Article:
“Driving at, driving at?” she cried. “Why, the self‐evident truth that you are forcing me rather brutally to pay the full price of my weakness in coming here, in permitting myself the indulgence of seeing you again. You told me directly I arrived, with rather cynical frankness, that I had not changed. That is quite true. What I was at Brockhurst, four years ago, what I then felt, that I am and that I feel still. Oh! you have nothing to reproach yourself with in defect of plain speaking, or excess of amiable subterfuge! You hit out very straight from the shoulder! Directly I arrived you also told me how you had devoted this place—with which, after all, I am not wholly unconnected—to the cult, to the ideal worship, of a woman whom you loved.”

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“So I have devoted it,” Richard said.

“And yet I was weak enough to remain!”

The young man’s face relaxed, but its expression remained enigmatic.

“And why not?” he asked.

“Because, in remaining, I have laid myself open to misconstruction, to all manner of pains and penalties, not easy to be endured, to the odious certainty of appearing contemptible in your estimation as well as in my own.”

Helen parted her pretty foot upon the floor in a small frenzy of irritation.

“How can I hope to escape, since even the precious being whom you affect to worship you keep sternly at arm’s length—that is among the other pleasing things you confided to me immediately on my arrival—lest, seen at close quarters, she should fall below your requirements and so you should suffer disillusion? Ah! you are frightfully cold‐blooded, repulsively inhuman! Whether you judge others by yourself, reckoning them equally devoid of natural feeling, or whether you find a vindictive relish in rejecting the friendship and affection so lavishly offered you”—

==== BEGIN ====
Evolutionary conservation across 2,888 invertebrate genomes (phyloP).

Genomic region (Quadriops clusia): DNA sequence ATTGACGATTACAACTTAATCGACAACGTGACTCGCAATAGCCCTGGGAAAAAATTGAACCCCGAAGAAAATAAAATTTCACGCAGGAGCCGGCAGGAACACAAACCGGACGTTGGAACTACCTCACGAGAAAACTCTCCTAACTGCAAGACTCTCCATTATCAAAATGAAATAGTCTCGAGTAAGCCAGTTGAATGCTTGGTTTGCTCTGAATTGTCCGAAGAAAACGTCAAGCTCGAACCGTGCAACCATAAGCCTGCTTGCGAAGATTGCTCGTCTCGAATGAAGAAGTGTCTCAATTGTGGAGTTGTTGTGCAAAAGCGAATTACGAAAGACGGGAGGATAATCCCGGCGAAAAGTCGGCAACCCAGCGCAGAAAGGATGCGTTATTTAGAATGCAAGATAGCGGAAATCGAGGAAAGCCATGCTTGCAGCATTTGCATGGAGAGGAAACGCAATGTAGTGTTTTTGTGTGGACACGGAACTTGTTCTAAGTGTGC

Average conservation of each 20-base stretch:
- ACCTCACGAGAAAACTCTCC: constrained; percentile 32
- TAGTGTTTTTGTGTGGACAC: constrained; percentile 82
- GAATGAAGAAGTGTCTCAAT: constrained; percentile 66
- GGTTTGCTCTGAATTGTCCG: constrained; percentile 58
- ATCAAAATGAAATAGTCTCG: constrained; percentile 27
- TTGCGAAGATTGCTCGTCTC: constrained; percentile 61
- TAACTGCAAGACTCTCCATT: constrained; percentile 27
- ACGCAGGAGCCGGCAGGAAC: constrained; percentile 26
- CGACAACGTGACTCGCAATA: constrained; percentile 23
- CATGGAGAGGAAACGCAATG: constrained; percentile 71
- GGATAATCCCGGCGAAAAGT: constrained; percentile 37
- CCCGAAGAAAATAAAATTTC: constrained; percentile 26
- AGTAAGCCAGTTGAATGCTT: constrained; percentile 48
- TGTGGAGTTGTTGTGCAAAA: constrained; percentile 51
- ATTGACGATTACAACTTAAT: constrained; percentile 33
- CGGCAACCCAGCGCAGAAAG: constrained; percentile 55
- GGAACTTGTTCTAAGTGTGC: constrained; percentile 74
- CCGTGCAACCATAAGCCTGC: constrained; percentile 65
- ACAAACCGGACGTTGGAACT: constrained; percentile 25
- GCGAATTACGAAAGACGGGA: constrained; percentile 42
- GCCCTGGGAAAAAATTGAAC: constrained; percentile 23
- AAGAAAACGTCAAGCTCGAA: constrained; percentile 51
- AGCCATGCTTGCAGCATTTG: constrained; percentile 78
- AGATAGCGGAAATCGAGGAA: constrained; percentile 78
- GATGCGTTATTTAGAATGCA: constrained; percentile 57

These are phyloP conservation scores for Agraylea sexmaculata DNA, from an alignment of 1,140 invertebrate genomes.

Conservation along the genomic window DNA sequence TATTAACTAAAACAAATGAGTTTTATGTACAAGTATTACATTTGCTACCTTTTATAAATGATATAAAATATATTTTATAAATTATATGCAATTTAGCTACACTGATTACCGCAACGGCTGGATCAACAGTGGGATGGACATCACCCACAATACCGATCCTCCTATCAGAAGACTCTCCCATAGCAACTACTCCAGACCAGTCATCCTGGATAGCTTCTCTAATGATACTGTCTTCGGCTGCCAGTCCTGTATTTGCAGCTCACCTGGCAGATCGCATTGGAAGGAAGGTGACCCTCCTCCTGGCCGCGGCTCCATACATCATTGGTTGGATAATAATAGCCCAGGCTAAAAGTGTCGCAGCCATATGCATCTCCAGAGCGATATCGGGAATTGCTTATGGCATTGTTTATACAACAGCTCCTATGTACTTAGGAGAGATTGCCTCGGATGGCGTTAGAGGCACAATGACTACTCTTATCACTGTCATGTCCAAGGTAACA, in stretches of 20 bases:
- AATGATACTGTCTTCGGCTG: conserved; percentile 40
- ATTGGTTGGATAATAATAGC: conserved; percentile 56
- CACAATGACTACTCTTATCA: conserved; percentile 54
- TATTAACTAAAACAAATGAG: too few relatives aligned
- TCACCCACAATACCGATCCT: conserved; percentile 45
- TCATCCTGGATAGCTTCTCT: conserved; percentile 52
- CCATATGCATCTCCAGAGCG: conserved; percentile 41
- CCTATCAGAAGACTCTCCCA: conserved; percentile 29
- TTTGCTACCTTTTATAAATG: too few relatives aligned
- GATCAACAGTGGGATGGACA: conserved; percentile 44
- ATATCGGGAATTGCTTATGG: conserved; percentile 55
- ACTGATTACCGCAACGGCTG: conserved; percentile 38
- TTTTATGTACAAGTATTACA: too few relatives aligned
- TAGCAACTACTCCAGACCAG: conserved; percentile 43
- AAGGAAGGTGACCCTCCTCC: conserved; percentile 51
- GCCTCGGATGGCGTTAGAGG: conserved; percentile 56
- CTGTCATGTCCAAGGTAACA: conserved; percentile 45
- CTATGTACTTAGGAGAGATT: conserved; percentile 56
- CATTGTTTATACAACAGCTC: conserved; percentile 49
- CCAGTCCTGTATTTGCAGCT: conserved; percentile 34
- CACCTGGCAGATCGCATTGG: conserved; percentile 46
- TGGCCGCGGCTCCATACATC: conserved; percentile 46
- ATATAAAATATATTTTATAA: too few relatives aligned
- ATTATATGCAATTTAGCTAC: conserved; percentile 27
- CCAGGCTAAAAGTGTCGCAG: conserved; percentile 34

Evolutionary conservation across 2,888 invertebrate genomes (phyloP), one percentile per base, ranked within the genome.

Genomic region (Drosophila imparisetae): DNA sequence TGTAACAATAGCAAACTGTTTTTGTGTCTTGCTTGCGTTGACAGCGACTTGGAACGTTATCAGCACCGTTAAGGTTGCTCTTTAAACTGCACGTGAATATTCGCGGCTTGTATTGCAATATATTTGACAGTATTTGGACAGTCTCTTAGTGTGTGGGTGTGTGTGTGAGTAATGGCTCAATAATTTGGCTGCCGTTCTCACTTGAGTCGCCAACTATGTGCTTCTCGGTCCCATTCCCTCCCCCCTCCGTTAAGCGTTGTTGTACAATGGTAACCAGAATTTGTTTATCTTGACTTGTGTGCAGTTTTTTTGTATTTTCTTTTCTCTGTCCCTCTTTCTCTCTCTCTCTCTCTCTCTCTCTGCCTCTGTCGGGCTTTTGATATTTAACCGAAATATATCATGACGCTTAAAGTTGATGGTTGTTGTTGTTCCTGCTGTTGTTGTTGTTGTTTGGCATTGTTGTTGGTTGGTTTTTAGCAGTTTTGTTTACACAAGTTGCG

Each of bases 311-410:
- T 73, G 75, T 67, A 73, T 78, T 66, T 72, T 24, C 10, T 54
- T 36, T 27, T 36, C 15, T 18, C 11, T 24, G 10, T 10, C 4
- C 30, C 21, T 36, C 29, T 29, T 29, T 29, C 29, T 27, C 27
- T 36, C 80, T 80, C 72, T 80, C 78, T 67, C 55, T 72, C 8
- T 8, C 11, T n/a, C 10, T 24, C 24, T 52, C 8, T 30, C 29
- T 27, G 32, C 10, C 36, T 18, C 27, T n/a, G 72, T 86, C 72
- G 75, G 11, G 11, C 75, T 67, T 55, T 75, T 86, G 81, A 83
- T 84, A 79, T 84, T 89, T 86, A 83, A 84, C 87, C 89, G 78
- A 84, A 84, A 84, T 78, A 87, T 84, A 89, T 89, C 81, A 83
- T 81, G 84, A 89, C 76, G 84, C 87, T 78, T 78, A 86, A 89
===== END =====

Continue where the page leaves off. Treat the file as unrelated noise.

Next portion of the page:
“Is it offered lavishly? That comes as news to me,” he put in.

“Ah! but it is. And I leave you to picture the pleasing entertainment afforded the offerer in seeing you ignore the offering, or, worse still, take it, examine it, and throw it aside like a dirty rag! In one case you underline your rejection almost to the point of insult.”

“This is very instructive. I am learning a whole lot about myself,” Richard said coolly.

“But look,” Madame de Vallorbes cried, “do you not prefer exposing yourself to the probability of serious illness rather than remain under the same roof with me? The inference hits one in the face. To you the pestilential exhalations, the unspeakable abominations, of Naples harbour appear less dangerous than my near neighbourhood.”